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Richard Wallman - a MySQL® DBA (database administrator)

Re-ordering columns without deleting data

Posted on 2008-09-26T00:00:00 @ 11:10:17

Sometimes you may feel the need to re-order the fields in one of your tables - you shouldn't really have to do this, but some people prefer a 'neat' schema. The most obvious way of doing this is to recreate the entire table, or drop the field and recreate it, but there is an easier way that doesn't involve dropping fields or tables.

First of all, you must ask yourself "Why do I want to do this?" If you need the columns returned in a different order for SELECT statements, just name the fields in the right order - relying on field order in the table is just setting yourself up for a future FAIL. If you want a 'pretty' schema, is it actually worth it? Re-ordering fields has no real performance benefits. 1

You can reorganise a table without deleting any data, but just to warn you the MySQL server will lock the table while it's sorting things out - if you've got a lot of data in the table, this may take some time. Are you really sure you need to reorder the fields?

I'll demonstrate the command syntax needed with a very small example table:

mysql> CREATE TABLE bob (a INT, b VARCHAR(3), c DATETIME); Query OK, 0 rows affected (0.04 sec)   mysql> DESCRIBE bob; +-------+------------+------+-----+---------+-------+ | Field | Type | Null | Key | Default | Extra | +-------+------------+------+-----+---------+-------+ | a | int(11) | YES | | NULL | | | b | varchar(3) | YES | | NULL | | | c | datetime | YES | | NULL | | +-------+------------+------+-----+---------+-------+ 3 rows in set (0.01 sec)   mysql> ALTER TABLE bob MODIFY b VARCHAR(3) AFTER c; Query OK, 0 rows affected (0.02 sec) Records: 0 Duplicates: 0 Warnings: 0   mysql> DESCRIBE bob; +-------+------------+------+-----+---------+-------+ | Field | Type | Null | Key | Default | Extra | +-------+------------+------+-----+---------+-------+ | a | int(11) | YES | | NULL | | | c | datetime | YES | | NULL | | | b | varchar(3) | YES | | NULL | | +-------+------------+------+-----+---------+-------+ 3 rows in set (0.01 sec)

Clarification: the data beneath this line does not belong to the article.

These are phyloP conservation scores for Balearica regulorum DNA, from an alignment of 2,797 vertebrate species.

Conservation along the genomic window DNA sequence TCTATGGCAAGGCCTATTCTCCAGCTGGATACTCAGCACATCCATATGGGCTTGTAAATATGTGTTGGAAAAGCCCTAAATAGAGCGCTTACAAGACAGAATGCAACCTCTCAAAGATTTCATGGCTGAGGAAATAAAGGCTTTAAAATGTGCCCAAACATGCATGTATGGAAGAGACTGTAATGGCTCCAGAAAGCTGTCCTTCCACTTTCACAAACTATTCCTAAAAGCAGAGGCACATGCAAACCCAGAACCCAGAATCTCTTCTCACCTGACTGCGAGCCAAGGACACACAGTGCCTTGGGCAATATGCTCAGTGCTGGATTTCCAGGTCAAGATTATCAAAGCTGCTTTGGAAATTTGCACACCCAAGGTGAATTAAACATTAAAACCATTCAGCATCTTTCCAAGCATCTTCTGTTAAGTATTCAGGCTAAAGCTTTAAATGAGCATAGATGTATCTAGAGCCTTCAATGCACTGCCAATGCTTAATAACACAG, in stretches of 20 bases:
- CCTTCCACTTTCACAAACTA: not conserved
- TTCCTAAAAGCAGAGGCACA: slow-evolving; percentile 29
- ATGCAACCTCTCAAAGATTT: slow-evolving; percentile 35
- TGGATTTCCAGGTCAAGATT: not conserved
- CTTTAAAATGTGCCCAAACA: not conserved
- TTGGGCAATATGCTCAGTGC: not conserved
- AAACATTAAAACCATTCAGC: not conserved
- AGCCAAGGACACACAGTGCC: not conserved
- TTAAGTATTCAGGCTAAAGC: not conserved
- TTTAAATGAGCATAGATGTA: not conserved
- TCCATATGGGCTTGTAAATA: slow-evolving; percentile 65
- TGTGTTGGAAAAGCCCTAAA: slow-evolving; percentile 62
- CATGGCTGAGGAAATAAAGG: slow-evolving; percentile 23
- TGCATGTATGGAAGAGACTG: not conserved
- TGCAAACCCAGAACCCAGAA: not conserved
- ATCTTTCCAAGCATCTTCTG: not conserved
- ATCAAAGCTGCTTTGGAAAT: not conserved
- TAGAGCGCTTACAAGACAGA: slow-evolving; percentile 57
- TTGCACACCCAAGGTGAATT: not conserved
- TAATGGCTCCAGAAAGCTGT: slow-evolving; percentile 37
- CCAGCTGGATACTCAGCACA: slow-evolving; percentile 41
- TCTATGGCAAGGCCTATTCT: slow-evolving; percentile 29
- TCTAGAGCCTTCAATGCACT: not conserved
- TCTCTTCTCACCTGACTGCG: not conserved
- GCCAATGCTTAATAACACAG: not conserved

You need to use ALTER TABLE ... MODIFY to do the edit. You're effectively redefining the column, so make sure your new definition is the same as the current one (SHOW CREATE TABLE is useful here) otherwise your existing data may change.

The MySQL server will create a temporary table with the new field order and copy all of the existing data into it. Once that's done, it will replace the existing table with the temporary table and release all locks.


1 It can have a marginal benefit if there are fields in the table that are larger than a single disk block size - in these cases, (at least) two blocks would need to be read from disk to get the entire row. Given that all controllers and disks perform read-ahead these days, the cost of this extra read is as close to zero as to make no difference. Unless your filesystem is severely fragmented, to the point where these two data blocks are on different disk tracks, there really is absolutely no need to re-order fields - if it is that fragmented, you've got bigger problems to sort out!